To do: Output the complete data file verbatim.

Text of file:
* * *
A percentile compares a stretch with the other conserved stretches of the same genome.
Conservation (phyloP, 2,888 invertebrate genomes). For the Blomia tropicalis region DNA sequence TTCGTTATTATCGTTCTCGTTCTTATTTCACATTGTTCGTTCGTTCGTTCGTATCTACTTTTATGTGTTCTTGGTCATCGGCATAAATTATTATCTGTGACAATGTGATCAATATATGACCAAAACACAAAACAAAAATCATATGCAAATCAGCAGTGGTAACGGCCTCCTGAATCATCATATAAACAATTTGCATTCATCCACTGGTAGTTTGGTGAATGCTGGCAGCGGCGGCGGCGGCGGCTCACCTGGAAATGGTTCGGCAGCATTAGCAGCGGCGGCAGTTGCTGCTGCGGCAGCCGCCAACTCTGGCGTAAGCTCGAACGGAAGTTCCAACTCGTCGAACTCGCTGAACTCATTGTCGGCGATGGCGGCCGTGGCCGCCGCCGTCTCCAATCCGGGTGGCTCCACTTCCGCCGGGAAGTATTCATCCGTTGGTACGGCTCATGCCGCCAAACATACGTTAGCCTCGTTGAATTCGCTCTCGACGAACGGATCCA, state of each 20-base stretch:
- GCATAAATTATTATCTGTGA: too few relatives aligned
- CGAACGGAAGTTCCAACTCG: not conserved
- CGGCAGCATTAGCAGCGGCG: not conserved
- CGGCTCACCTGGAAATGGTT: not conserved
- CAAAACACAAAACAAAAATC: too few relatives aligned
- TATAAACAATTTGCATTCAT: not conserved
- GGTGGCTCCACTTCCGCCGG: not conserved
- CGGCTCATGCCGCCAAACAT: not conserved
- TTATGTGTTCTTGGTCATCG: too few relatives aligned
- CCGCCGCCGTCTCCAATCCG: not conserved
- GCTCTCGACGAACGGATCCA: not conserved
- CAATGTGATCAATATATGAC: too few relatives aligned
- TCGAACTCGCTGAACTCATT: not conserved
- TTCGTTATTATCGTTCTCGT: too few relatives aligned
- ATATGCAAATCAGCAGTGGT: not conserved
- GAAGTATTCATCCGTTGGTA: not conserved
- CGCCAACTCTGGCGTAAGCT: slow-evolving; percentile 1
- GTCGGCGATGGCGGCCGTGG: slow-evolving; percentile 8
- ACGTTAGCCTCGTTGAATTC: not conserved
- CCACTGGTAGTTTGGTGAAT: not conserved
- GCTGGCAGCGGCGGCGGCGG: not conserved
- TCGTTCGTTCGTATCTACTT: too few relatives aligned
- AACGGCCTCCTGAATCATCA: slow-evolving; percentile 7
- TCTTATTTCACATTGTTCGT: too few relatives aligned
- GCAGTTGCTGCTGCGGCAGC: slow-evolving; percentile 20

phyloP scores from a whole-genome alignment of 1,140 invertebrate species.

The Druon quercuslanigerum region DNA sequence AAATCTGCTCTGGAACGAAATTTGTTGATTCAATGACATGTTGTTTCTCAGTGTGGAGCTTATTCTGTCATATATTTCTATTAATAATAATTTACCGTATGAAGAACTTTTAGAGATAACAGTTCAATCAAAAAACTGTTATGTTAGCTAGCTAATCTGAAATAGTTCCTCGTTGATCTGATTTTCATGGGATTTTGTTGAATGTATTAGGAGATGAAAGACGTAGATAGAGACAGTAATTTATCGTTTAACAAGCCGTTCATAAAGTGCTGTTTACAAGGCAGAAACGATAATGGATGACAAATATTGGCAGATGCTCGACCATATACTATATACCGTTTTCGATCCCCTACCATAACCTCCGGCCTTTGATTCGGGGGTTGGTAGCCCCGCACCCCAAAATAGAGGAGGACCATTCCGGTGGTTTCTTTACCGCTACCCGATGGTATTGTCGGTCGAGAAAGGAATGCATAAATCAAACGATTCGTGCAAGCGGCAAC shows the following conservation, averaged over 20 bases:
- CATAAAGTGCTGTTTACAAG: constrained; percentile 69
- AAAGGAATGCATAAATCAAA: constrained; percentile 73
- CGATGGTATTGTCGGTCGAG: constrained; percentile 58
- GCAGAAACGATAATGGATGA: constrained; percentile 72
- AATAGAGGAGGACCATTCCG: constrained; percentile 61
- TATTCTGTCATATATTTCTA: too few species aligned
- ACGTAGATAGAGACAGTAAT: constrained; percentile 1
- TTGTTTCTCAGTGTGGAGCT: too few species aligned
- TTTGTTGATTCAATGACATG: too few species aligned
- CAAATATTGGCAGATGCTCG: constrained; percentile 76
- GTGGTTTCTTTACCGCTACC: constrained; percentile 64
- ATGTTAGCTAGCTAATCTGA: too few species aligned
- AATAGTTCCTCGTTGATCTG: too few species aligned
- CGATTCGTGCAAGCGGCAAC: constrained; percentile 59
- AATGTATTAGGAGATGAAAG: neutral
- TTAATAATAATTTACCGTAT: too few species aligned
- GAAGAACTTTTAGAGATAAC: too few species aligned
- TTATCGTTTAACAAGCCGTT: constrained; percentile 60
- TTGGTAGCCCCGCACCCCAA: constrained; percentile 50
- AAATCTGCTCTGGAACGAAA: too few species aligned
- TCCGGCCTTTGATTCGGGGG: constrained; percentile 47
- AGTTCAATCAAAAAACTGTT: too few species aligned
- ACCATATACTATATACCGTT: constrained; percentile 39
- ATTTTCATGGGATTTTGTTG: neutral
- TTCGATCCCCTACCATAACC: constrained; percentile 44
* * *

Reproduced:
A percentile compares a stretch with the other conserved stretches of the same genome.
Conservation (phyloP, 2,888 invertebrate genomes). For the Blomia tropicalis region DNA sequence TTCGTTATTATCGTTCTCGTTCTTATTTCACATTGTTCGTTCGTTCGTTCGTATCTACTTTTATGTGTTCTTGGTCATCGGCATAAATTATTATCTGTGACAATGTGATCAATATATGACCAAAACACAAAACAAAAATCATATGCAAATCAGCAGTGGTAACGGCCTCCTGAATCATCATATAAACAATTTGCATTCATCCACTGGTAGTTTGGTGAATGCTGGCAGCGGCGGCGGCGGCGGCTCACCTGGAAATGGTTCGGCAGCATTAGCAGCGGCGGCAGTTGCTGCTGCGGCAGCCGCCAACTCTGGCGTAAGCTCGAACGGAAGTTCCAACTCGTCGAACTCGCTGAACTCATTGTCGGCGATGGCGGCCGTGGCCGCCGCCGTCTCCAATCCGGGTGGCTCCACTTCCGCCGGGAAGTATTCATCCGTTGGTACGGCTCATGCCGCCAAACATACGTTAGCCTCGTTGAATTCGCTCTCGACGAACGGATCCA, state of each 20-base stretch:
- GCATAAATTATTATCTGTGA: too few relatives aligned
- CGAACGGAAGTTCCAACTCG: not conserved
- CGGCAGCATTAGCAGCGGCG: not conserved
- CGGCTCACCTGGAAATGGTT: not conserved
- CAAAACACAAAACAAAAATC: too few relatives aligned
- TATAAACAATTTGCATTCAT: not conserved
- GGTGGCTCCACTTCCGCCGG: not conserved
- CGGCTCATGCCGCCAAACAT: not conserved
- TTATGTGTTCTTGGTCATCG: too few relatives aligned
- CCGCCGCCGTCTCCAATCCG: not conserved
- GCTCTCGACGAACGGATCCA: not conserved
- CAATGTGATCAATATATGAC: too few relatives aligned
- TCGAACTCGCTGAACTCATT: not conserved
- TTCGTTATTATCGTTCTCGT: too few relatives aligned
- ATATGCAAATCAGCAGTGGT: not conserved
- GAAGTATTCATCCGTTGGTA: not conserved
- CGCCAACTCTGGCGTAAGCT: slow-evolving; percentile 1
- GTCGGCGATGGCGGCCGTGG: slow-evolving; percentile 8
- ACGTTAGCCTCGTTGAATTC: not conserved
- CCACTGGTAGTTTGGTGAAT: not conserved
- GCTGGCAGCGGCGGCGGCGG: not conserved
- TCGTTCGTTCGTATCTACTT: too few relatives aligned
- AACGGCCTCCTGAATCATCA: slow-evolving; percentile 7
- TCTTATTTCACATTGTTCGT: too few relatives aligned
- GCAGTTGCTGCTGCGGCAGC: slow-evolving; percentile 20

phyloP scores from a whole-genome alignment of 1,140 invertebrate species.

The Druon quercuslanigerum region DNA sequence AAATCTGCTCTGGAACGAAATTTGTTGATTCAATGACATGTTGTTTCTCAGTGTGGAGCTTATTCTGTCATATATTTCTATTAATAATAATTTACCGTATGAAGAACTTTTAGAGATAACAGTTCAATCAAAAAACTGTTATGTTAGCTAGCTAATCTGAAATAGTTCCTCGTTGATCTGATTTTCATGGGATTTTGTTGAATGTATTAGGAGATGAAAGACGTAGATAGAGACAGTAATTTATCGTTTAACAAGCCGTTCATAAAGTGCTGTTTACAAGGCAGAAACGATAATGGATGACAAATATTGGCAGATGCTCGACCATATACTATATACCGTTTTCGATCCCCTACCATAACCTCCGGCCTTTGATTCGGGGGTTGGTAGCCCCGCACCCCAAAATAGAGGAGGACCATTCCGGTGGTTTCTTTACCGCTACCCGATGGTATTGTCGGTCGAGAAAGGAATGCATAAATCAAACGATTCGTGCAAGCGGCAAC shows the following conservation, averaged over 20 bases:
- CATAAAGTGCTGTTTACAAG: constrained; percentile 69
- AAAGGAATGCATAAATCAAA: constrained; percentile 73
- CGATGGTATTGTCGGTCGAG: constrained; percentile 58
- GCAGAAACGATAATGGATGA: constrained; percentile 72
- AATAGAGGAGGACCATTCCG: constrained; percentile 61
- TATTCTGTCATATATTTCTA: too few species aligned
- ACGTAGATAGAGACAGTAAT: constrained; percentile 1
- TTGTTTCTCAGTGTGGAGCT: too few species aligned
- TTTGTTGATTCAATGACATG: too few species aligned
- CAAATATTGGCAGATGCTCG: constrained; percentile 76
- GTGGTTTCTTTACCGCTACC: constrained; percentile 64
- ATGTTAGCTAGCTAATCTGA: too few species aligned
- AATAGTTCCTCGTTGATCTG: too few species aligned
- CGATTCGTGCAAGCGGCAAC: constrained; percentile 59
- AATGTATTAGGAGATGAAAG: neutral
- TTAATAATAATTTACCGTAT: too few species aligned
- GAAGAACTTTTAGAGATAAC: too few species aligned
- TTATCGTTTAACAAGCCGTT: constrained; percentile 60
- TTGGTAGCCCCGCACCCCAA: constrained; percentile 50
- AAATCTGCTCTGGAACGAAA: too few species aligned
- TCCGGCCTTTGATTCGGGGG: constrained; percentile 47
- AGTTCAATCAAAAAACTGTT: too few species aligned
- ACCATATACTATATACCGTT: constrained; percentile 39
- ATTTTCATGGGATTTTGTTG: neutral
- TTCGATCCCCTACCATAACC: constrained; percentile 44